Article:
"MGM production chief Irving G. Thalberg thought he had hit pay dirt. Not only did he have a hot story from recent history - the mad monk Rasputin's rise to power in imperial Russia until he was taken down by a noble-minded assassin. He also had signed the most famous family in acting history - John, Ethel and Lionel Barrymore - to make their first appearance together in a talking film. It seemed like the perfect project for MGM, Hollywood's house of stars, but in the end the film became an unending headache. There were so many problems during production that studio wags nicknamed Rasputin and the Empress - "Disputin'" - and before the picture could show a profit, a series of lawsuits took it out of circulation for decades.

The Barrymores themselves weren't all that impressed with the idea. John, whose looks and memory were fading from the effects of too much drinking, only really cared about the money, though he was intrigued about entering another upstaging contest with brother Lionel after their work together on Grand Hotel (1932). Ethel openly disdained the movies. She only took the job because she had lost most of her money in the stock market crash and was currently touring vaudeville. And at 53, she was terrified of what the cameras would do to her once legendary beauty. The only sibling to enter into the project with any real glee was Lionel, who was willing to spend two hours each morning and evening to physically transform himself into the mad Russian monk."

Ethel was also quite capable of roaring her lines in her stage-voice. Her brothers helped her out, especially Lionel: "In the midst of this furor, Ethel had to learn how to act for talking films. After one scene in which she moaned, flailed about and pulled on the curtains on the set, John asked her, "What the hell are you doing?" "I haven't the faintest idea," she replied. Finally, Lionel gave her some advice that worked. He told her to whisper so that her stage-trained voice wouldn't overpower the sensitive microphones. She whispered so effectively that most critics praised her for her subtle underplaying and the sense that there was always something she wasn't saying." Lionel pointed out to her the mike would be JUST above her head.

That libel suit was what led to each Hollywood film having the admonition "Any resemblance to people living or dead is coincidental" or variation thereof. Ethel had known the czar and his family, and had apparently warned the producers they were playing with fire because, 
"To motivate Rasputin's murder, MacArthur had included a scene in which Rasputin rapes the wife of his intended victim. Ethel and Mercedes d'Acosta, a Russian emigre hired to do research for the film, both protested that this was a libelous fabrication. The studio's only response was to change the couple's name from Youssoupoff to Chegodieff. But all that did was double the risk of legal action. The film opened to strong reviews and box-office receipts, only to be hit by libel suits from Prince Youssoupoff, his wife and Prince Chegodieff. Ultimately, settling the suits cost MGM over $1 million, almost matching the picture's production cost. To avoid further suits, they withdrew Rasputin and the Empress from distribution for decades."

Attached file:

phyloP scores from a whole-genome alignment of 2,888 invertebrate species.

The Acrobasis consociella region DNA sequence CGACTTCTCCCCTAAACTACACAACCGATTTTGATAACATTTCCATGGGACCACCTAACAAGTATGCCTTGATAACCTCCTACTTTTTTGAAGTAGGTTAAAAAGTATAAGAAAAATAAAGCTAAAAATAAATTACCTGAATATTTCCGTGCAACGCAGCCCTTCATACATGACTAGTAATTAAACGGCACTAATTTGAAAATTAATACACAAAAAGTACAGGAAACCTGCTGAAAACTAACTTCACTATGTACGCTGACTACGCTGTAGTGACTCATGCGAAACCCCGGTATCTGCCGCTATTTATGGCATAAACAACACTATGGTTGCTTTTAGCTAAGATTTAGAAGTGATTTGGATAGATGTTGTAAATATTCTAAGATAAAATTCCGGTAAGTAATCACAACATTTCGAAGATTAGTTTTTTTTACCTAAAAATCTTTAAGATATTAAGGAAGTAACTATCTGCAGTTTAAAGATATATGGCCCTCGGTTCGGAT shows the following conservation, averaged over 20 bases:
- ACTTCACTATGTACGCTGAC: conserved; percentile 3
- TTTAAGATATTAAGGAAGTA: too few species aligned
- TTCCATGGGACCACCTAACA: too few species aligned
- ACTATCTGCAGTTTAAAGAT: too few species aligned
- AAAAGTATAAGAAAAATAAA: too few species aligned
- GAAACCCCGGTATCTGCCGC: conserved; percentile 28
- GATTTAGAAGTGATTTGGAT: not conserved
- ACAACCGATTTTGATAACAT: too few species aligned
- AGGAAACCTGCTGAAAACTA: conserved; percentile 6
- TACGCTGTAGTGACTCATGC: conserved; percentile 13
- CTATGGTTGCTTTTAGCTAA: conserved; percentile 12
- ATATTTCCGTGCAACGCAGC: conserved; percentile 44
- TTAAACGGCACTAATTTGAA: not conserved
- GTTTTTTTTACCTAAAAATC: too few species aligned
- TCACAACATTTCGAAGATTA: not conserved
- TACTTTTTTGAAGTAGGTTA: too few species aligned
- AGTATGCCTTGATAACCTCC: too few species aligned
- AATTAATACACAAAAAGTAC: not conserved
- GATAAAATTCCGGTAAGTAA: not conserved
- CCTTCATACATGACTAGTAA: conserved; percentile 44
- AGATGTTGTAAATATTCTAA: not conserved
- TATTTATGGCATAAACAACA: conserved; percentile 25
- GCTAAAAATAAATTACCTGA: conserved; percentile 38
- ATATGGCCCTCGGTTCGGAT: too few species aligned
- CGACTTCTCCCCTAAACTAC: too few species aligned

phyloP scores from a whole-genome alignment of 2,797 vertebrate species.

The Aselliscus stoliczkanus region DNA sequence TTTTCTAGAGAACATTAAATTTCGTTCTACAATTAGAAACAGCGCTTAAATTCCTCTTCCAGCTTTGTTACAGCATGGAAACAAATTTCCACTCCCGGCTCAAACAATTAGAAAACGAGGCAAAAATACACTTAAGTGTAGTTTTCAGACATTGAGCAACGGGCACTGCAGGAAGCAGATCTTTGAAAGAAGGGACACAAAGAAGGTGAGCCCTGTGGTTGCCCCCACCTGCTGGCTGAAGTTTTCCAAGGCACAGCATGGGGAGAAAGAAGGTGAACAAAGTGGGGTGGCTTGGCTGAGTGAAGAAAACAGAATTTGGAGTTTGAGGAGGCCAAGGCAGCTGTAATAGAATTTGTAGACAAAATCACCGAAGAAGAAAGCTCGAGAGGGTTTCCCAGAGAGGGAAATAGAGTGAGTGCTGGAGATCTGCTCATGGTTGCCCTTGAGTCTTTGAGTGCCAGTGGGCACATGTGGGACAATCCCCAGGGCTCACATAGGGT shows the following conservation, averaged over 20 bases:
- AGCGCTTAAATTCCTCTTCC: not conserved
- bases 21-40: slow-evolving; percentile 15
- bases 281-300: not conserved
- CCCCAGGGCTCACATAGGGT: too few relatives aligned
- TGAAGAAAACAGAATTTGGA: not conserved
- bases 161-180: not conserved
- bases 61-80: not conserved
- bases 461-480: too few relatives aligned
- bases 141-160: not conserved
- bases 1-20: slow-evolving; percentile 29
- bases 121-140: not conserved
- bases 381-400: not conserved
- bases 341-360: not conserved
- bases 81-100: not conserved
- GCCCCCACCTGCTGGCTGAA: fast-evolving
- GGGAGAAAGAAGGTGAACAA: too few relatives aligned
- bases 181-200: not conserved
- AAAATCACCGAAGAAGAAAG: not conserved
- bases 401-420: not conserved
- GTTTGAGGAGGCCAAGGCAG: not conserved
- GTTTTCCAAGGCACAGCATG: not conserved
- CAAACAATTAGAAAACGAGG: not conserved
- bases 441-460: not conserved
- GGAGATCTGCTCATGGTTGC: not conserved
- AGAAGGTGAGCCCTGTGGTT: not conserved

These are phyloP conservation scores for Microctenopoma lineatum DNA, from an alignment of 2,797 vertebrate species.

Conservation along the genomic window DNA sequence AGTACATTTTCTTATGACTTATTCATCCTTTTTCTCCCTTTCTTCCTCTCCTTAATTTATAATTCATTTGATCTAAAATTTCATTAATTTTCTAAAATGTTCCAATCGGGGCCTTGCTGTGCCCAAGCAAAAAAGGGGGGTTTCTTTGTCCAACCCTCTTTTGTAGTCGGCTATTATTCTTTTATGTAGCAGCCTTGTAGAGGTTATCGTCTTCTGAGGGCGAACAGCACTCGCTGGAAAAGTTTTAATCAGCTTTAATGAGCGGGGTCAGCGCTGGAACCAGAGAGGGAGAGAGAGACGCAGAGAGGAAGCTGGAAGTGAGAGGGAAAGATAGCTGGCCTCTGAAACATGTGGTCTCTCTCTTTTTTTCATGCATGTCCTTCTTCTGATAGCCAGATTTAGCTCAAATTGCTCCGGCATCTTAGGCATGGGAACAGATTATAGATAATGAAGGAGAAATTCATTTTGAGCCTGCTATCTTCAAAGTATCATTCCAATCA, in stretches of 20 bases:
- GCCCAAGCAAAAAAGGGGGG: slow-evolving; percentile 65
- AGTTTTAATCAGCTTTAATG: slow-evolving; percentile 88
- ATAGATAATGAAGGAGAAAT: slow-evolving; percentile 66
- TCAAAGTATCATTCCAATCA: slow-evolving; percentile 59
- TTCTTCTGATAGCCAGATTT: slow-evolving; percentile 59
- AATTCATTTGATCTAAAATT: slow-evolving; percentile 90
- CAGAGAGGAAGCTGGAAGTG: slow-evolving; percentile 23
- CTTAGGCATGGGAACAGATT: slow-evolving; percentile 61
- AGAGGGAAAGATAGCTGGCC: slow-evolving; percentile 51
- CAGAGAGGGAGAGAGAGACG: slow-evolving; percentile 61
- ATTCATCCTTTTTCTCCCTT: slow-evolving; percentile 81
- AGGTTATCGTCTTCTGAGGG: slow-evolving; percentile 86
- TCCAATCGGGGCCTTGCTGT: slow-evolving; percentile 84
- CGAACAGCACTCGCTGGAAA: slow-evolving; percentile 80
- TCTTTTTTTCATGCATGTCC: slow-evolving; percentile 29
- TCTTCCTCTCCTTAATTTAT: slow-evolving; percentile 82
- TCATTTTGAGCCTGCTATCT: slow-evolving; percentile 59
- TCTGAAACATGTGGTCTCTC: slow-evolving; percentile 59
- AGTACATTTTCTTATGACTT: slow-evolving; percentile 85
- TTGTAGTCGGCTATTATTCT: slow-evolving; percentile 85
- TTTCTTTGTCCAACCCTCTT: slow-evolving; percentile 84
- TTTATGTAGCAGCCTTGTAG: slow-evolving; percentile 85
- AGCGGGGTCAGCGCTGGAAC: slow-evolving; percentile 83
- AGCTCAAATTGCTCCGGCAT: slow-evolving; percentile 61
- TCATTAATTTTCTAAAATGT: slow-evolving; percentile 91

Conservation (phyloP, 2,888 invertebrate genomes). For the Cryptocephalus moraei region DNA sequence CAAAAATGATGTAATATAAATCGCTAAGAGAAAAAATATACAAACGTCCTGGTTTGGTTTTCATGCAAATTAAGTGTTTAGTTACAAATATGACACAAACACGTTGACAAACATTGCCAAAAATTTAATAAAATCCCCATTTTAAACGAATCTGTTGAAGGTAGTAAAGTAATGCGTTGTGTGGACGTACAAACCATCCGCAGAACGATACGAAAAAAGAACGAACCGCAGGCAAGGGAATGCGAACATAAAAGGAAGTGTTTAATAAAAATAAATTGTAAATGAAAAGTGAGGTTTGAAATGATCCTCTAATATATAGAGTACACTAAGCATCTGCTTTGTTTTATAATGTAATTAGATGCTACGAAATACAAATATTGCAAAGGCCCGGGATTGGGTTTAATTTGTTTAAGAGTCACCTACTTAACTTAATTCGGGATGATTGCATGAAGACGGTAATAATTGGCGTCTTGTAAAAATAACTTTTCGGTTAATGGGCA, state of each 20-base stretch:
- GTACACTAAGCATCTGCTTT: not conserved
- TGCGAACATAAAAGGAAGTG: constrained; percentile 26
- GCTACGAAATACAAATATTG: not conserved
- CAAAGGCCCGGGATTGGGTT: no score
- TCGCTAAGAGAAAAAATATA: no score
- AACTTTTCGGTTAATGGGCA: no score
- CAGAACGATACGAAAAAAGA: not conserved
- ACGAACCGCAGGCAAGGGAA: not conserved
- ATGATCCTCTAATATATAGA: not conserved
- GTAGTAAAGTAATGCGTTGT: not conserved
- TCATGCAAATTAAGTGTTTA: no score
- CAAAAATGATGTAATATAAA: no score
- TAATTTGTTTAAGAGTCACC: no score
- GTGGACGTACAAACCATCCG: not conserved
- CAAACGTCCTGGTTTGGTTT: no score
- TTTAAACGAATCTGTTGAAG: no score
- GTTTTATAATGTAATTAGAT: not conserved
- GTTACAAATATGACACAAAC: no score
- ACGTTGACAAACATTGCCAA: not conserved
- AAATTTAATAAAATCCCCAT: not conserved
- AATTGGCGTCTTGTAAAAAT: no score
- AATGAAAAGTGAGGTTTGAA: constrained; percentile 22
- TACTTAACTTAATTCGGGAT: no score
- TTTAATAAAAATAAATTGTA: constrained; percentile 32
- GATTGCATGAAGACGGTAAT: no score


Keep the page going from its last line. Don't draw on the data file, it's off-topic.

Now, one also has to bear in mind poor Charles MacArthur was writing as they went--Ethel bullied him into writing the film by going to his and Helen Hayes' house and threatening to wreck it unless he did so. Mr. B writes of hating to see him coming, more rewrites on the way, and while all were pretty fast studies, not having a complete script was really bothering Ethel, who was really just off the stage then.  But as John, Lionel, and Ethel all reported, any news of them fighting with each other was nonsense--all were too professional for that, as Lionel wrote,

 "...the delusion, the feeble-brained nonsense that Ethel, Jack and I would be so unprofessional, so peacock-proud and petty that we would actually imperil our own picture, is on the level with--to make it ridiculous but no less accurate--the proposition that three trick bicycle riders would kick each other's spokes out fifty feet above the center ring.... Katzenjammeries and japeries, perhaps yes, for the hell of it during some of those...moments which seem to beset all performers and/or artists, but never anarchy. We were happy, as happy as any Barrymores can be under the impress of gainful toil. We did not throw things. We did not set fire to the stages.  We did not quarrel" (We Barrymores 11).

There is certainly family resemblance here!

 Here are some of many pics I have of the film and various ads. Enjoy, and yep, indulge the film and Lionel's brilliant performance with tongue in cheek. Ethel paid him a perfect comment when she finally saw the film in the 1950s on television: "After finally watching it, she called her friend George Cukor to tell him she was surprised at how much she liked it, then added, in reference to her brother's scene-stealing antics, "My, my! Wasn't Lionel naughty?"

My favorite poster of the film

With Tad Alexander

The infamous cellar scene

This epic fight took the brother quite a while to shoot.
 And some on-set moments:

one of my favorites
Great set shot of Jack

During the filming, at Ethel's rented house
During filming--John Jr on Jack's lap 

Color me Russian!

And the end!

 Happy 15th of Lionel!